As an external aid to brahmacharya, fasting is as necessary as selection and restriction in diet. So overpowering are the senses that they can be kept under control only when they are completely hedged in on all sides, from above, and from beneath. It is common knowledge that they are powerless without food, and so fasting undertaken with a view to control of the senses is, I have no doubt, very helpful. With some, fasting is of no avail, because assuming that mechanical fasting alone will make them immune, they keep their bodies without food, but feast their minds upon all sorts of delicacies, thinking all the while what they will eat and what they will drink after the fast terminates. Such fasting helps them in controlling neither palate nor lust. Fasting is useful when mind co-operates with starving body, that is to say, when it cultivates a distaste for the objects that are denied to the body. Mind is at the root of all sensuality. Fasting, therefore, has a limited use, for a fasting man may continue to be swayed by passion. But it may be said that extinction of the sexual passion is as a rule impossible without fasting, which may be said to be indispensable for the observance of brahmacharya. Many aspirants after brahmacharya fail because in the use of their other senses they want to carry on like those who are not brahmacharis. Their effort is, therefore, identical with the effort to experience the bracing cold of winter in the scorching summer months. There should be a clear line between the life of a brahmachari and of one who is not. The resemblance that there is between the two is only apparent. The distinction ought to be clear as daylight. Both use their eyesight, but whereas the brahmachari uses it to see the glories of God, the other uses it to see the frivolity around him. Both use their ears, but whereas the one hears nothing but praises of God, the other feasts his ears upon ribaldry. Both often keep late hours, but whereas the one devotes them to prayer, the other fritters them away in wild and wasteful mirth. Both feed the inner man, but the one only to keep the temple of God in good repair, while the other gorges himself and makes the sacred vessel a stinking gutter. Thus both live as the poles apart, and the distance between them will grow and not diminish with the passage of time.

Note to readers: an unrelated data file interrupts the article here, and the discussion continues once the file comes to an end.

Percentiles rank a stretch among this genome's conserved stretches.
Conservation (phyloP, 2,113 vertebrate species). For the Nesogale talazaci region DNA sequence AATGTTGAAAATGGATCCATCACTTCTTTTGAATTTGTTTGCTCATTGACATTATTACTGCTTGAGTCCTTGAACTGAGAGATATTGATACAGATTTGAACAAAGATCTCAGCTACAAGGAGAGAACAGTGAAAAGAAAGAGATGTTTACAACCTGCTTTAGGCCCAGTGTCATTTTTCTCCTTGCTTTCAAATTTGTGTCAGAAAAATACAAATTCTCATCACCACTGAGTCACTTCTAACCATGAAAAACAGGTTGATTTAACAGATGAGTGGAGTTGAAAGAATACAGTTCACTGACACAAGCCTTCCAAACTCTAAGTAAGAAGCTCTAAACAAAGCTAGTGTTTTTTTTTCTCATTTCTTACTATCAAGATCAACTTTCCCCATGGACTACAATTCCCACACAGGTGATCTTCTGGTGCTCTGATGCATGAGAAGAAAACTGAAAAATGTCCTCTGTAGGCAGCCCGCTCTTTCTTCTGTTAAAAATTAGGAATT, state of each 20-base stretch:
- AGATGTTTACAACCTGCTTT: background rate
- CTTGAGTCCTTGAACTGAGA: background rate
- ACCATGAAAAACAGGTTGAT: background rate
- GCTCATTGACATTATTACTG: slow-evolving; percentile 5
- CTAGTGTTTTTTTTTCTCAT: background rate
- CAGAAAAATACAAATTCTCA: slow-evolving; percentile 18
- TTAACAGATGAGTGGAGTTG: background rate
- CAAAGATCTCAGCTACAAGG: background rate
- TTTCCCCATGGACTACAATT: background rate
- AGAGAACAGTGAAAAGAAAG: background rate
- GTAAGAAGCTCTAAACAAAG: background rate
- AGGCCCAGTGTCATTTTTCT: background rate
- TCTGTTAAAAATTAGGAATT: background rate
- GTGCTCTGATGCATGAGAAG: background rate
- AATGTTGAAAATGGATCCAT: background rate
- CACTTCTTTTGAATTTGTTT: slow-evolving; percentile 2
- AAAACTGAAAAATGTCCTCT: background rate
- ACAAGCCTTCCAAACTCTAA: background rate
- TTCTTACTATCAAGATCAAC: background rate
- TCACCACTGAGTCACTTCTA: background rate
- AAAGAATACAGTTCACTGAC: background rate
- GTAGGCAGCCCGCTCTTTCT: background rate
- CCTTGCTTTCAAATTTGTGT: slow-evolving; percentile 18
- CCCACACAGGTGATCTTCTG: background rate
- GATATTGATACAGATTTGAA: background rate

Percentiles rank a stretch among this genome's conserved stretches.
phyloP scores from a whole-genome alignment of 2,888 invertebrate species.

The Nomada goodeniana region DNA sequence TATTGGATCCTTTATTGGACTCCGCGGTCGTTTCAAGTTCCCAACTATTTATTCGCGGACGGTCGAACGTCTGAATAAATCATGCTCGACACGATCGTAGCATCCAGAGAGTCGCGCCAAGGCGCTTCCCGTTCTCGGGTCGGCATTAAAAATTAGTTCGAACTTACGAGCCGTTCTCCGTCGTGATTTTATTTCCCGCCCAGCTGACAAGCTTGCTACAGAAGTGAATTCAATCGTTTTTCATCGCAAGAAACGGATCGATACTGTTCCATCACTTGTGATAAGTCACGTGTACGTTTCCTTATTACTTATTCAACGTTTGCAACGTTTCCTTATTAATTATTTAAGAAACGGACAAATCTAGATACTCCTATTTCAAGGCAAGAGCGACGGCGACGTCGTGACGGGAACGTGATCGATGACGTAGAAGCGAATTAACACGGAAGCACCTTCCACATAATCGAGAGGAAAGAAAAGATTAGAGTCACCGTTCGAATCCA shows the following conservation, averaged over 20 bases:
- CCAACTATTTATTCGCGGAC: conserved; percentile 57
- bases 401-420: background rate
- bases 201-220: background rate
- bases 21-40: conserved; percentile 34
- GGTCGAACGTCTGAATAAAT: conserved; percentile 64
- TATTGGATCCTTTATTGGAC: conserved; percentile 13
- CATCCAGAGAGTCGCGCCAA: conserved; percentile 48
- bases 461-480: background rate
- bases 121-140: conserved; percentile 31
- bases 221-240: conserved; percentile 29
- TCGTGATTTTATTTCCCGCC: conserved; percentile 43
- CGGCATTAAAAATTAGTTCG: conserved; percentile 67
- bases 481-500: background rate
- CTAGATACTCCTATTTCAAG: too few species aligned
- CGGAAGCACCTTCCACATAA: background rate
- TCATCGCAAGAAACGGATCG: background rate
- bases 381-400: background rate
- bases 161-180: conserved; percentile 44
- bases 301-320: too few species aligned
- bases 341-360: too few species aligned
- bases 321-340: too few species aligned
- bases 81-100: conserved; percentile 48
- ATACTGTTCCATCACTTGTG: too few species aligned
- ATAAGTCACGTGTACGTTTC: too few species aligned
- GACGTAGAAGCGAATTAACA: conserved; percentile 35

Brahmacharya means control of the senses in thought, word, and deed. Every day I have been realizing more and more the necessity for restraints of the kind I have detailed above. There is no limit to the possibilities of renunciation, even as there is none to those of brahmacharya. Such brahmacharya is impossible of attainment by limited effort. For many it must remain only as an ideal. An aspirant after brahmacharya will always be conscious of his shortcomings, will seek out the passions lingering in the innermost recesses of his heart, and will incessantly strive to get rid of them. So long as thought is not under complete control of the will, brahmacharya in its fullness is absent. Involuntary thought is an affection of the mind, and curbing of thought therefore means curbing of the mind, which is even more difficult to curb than the wind. Nevertheless the existence of God within makes even control of the mind possible. Let no one think that it is impossible because it is difficult. It is the highest goal, and it is no  wonder that the highest effort should be necessary to attain it.

    But it was after coming to India that I realized that such brahmacharya was impossible to attain by mere human effort. Until then I had been labouring under the delusion that fruit diet alone would enable me to eradicate all passions, and I had flattered myself with the belief that I had nothing more to do.

    But I must not anticipate the chapter of my struggles. Meanwhile let me make it clear that those who desire to observe brahmacharya with a view to realizing God need not despair, provided their faith in God is equal to their confidence in their own effort. 'The sense-objects turn away from an abstemious soul, leaving the relish behind. The relish also disappears with the realization of the Highest'./1/ Therefore His name and His grace are the last resources of the aspirant after moksha. This truth came to me only after my return to India.

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/1/ The Bhagavadgita, 2-59.